However, it is unclear if this will apply to Scots as the Scottish Government has yet to reveal whether it will follow suit.
The green list countries are: Portugal including the Azores and Madeira, Israel, Australia, New Zealand, Singapore, Brunei, Iceland, Faroe Islands, Gibraltar, Falkland Islands, South Georgia and the South Sandwich Islands, and St Helena, Tristan de Cunha and Ascension Island.
But UK Transport Secretary Grant Shapps warned that many of these had restrictions on UK travellers, including quarantine measures.
He said France, Spain and Greece were not on the green list, but it would be reviewed every three weeks.
Mr Shapps said Turkey, the Maldives and Nepal would be added to the red list from 4am next Wednesday.
He said travel to those countries should only be “in the most extreme circumstances” and travellers must go to quarantine hotels on their return.
He said countries on the green list required travellers to take Covid tests both before returning home and two days after arriving back.
Mr Shapps said he was making “the first tentative steps to unlocking international travel” but it was “necessarily cautious”.
The Scottish Government declined to give any indication as to when it would announce any easing of international travel restrictions from north of the Border.
Its spokesperson said: “The First Minister has previously said that international travel restrictions won’t be relaxed until May 17 at the earliest.
“This is being kept under review and we would expect the new administration to announce its intentions as soon as possible.”
However, Mr Shapps expected its approach to be “broadly similar in design”.
Easyjet, Scotland’s largest airline, appears to believe that by responding to his announcement with extra flights from Edinburgh to Gibraltar and the Portuguese capital of Lisbon and from Glasgow to Faro in Portugal.
Ryanair announced dozens of extra flights a week to Portugal, including from Manchester and Leeds.
The Scottish Passenger Agents’ Association (SPAA), which represents travel agents and the travel sector north of the Border, urged Nicola Sturgeon to follow the UK Government’s lead.
President Joanne Dooey said: “Grant Shapps’ announcement today is positive first step for travellers and travel agents alike and is to be welcomed.
"However, we now await Scotland’s position on this before we can be confident of the restart of international travel for the Scottish travel sector.
“The final meeting of the Scottish Government’s aviation working group was a constructive one, with positive news that the chief medical officers in Scotland were in agreement that that all four nations should move forward together.
"We now fervently hope that Scotland’s First Minister will follow suit next week, giving the green light to travel, for all reasons, to the countries unveiled by Grant Shapps, and that the Scottish restart will be concurrent with that across the rest of the UK.
The SPAA has always, and continues to, lobby for a four-nations approach to international travel as we believe this is essential for the whole sector.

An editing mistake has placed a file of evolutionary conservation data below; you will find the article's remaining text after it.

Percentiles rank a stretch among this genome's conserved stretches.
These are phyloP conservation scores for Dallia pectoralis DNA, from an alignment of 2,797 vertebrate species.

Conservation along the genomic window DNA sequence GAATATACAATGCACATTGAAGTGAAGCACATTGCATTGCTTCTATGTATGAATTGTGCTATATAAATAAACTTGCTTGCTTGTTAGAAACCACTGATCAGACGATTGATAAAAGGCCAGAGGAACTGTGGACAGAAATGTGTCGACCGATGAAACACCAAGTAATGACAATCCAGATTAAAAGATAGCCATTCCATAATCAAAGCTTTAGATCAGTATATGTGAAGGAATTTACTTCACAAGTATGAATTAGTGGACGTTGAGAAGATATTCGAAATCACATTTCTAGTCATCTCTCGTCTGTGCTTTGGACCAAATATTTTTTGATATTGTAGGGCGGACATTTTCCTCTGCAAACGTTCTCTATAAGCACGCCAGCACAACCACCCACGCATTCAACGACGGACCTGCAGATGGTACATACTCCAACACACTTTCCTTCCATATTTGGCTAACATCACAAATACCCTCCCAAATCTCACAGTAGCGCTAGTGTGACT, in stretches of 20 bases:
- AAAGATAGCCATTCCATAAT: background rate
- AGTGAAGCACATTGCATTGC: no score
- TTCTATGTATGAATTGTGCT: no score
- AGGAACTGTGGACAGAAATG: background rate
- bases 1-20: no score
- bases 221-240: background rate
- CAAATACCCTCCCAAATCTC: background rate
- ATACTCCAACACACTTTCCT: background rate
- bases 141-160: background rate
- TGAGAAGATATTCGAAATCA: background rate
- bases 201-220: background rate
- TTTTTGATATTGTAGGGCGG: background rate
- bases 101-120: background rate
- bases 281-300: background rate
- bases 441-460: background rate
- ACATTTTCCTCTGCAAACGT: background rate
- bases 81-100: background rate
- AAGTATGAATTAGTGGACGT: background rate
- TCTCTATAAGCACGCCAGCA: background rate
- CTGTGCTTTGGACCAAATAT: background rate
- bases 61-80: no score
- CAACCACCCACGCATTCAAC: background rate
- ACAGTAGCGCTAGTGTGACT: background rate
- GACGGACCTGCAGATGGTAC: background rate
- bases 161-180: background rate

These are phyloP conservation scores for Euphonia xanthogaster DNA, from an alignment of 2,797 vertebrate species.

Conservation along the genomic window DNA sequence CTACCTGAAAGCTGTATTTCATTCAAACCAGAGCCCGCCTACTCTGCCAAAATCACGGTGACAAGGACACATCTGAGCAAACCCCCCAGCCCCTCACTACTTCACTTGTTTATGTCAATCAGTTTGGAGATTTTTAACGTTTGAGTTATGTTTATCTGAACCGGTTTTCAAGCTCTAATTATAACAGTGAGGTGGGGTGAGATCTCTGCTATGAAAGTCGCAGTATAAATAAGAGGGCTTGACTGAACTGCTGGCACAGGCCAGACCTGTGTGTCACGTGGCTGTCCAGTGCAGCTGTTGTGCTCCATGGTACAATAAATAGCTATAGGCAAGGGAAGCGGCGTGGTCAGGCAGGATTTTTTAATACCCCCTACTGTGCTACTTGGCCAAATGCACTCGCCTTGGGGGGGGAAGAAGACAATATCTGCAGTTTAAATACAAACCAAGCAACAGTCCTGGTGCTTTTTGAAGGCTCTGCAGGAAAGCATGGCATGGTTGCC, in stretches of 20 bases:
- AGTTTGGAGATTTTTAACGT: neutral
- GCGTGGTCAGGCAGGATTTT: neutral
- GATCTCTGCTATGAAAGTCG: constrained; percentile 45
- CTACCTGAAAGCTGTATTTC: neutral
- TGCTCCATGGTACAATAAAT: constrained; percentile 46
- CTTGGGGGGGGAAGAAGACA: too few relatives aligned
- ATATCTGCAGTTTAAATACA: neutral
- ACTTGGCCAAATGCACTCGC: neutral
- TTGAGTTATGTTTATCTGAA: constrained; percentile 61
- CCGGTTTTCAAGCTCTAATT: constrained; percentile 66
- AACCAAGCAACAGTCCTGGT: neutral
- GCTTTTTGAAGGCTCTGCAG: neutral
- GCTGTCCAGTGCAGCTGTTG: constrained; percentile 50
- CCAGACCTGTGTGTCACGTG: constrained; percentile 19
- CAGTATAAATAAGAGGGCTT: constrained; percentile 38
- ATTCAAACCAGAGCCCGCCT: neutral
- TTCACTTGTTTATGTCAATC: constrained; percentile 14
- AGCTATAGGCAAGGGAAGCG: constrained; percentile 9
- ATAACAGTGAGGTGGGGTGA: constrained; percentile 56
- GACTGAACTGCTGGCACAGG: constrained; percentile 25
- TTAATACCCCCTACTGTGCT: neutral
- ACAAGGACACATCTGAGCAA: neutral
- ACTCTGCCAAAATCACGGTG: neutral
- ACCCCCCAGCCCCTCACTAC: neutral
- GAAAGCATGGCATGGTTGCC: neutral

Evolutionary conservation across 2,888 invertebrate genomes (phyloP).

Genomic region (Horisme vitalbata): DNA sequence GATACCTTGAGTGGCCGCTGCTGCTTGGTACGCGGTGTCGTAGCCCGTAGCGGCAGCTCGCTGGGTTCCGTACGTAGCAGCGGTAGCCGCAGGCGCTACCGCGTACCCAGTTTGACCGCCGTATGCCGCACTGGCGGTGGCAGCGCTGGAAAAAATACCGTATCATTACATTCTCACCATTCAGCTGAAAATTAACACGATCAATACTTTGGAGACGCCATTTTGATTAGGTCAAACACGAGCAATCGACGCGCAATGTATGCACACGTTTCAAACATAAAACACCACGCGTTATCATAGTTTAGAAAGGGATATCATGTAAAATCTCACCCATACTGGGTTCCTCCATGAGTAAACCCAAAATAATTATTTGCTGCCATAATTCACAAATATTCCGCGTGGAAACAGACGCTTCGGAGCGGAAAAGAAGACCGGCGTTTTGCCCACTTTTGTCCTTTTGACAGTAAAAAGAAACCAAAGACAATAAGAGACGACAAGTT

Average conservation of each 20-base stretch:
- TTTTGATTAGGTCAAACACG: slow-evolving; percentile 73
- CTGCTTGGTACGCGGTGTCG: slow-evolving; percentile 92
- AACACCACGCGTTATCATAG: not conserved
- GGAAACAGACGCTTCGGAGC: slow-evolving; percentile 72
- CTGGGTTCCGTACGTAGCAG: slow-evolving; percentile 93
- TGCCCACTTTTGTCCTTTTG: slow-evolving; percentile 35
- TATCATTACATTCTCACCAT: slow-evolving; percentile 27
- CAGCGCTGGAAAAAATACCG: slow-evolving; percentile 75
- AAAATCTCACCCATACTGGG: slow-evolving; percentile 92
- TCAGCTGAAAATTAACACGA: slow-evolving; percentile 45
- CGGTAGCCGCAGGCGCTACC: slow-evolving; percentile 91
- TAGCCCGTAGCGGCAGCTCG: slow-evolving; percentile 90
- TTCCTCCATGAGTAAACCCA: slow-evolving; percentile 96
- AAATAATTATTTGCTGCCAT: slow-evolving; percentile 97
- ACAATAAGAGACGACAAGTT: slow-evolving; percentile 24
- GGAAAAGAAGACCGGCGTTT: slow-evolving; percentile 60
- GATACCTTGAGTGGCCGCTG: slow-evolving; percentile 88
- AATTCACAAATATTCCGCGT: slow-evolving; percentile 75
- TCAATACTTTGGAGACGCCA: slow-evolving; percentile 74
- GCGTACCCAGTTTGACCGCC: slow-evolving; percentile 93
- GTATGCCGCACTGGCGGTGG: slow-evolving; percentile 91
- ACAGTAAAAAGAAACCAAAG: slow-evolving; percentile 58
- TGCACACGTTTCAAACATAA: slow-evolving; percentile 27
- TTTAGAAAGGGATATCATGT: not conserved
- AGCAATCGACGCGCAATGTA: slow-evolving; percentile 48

“Our position remains that the cost of testing – particularly the requirement for a PCR test for each traveller on return to the UK – is too high and that affordable testing in the form of antigen and lateral flow is needed."
Easyjet chief executive Johan Lundgren said: “The decision to put so few European countries into the Green tier is simply not justified by the data or the science and is inconsistent with the approach to reopen the domestic economy.
“We have shown that unrestricted travel to much of Europe is safe and would carry very little risk for the NHS.
“With European governments starting to allow their citizens to travel restriction-free if vaccinated, UK citizens risk being left behind and unable to get the best rates for hotels as they will be booked up by European tourists.
“We call on government to provide transparency on decision-making and clarity on when we can expect other European countries to join the green list so consumers and airlines alike can plan for this summer.
Tim Alderslade, chief executive of Airlines UK, which represents carriers, said: “This is a missed opportunity and with so few countries making it onto the green list represents a reopening of air travel in name only.
“By contrast, the EU has said vaccinated people will be able to travel without restrictions, which leaves the UK at risk of falling behind and not opening up international travel to key markets across Europe as well as the United States.
“We strongly believe that, alongside the domestic economy, travel can be safely reopened and so we must see major additions to the green list at the next review point in three weeks, alongside a simpler and much reduced testing burden so that travel does not become the preserve of the wealthy only.”
Airport Operators Association chief executive Karen Dee said: “We welcome confirmation that international travel will resume.
"Given the success of the UK’s vaccine roll-out, it is disappointing that so few countries are on the green list.
"This is not yet the meaningful, four-nation restart UK airports and the economy need.”
Sean Doyle, chief executive of British Airways, which is launching Edinburgh flights to Portugal as The Scotsman revealed yesterday, said: “We're pleased that our customers are able to start travelling again to some countries, including Portugal, and we've put on additional flights from London, Manchester, Newcastle and Edinburgh to Faro to help people get moving.
“What's clear is that with high levels of vaccination in the UK being matched by other countries, we should see more destinations going 'green' before the end of June.”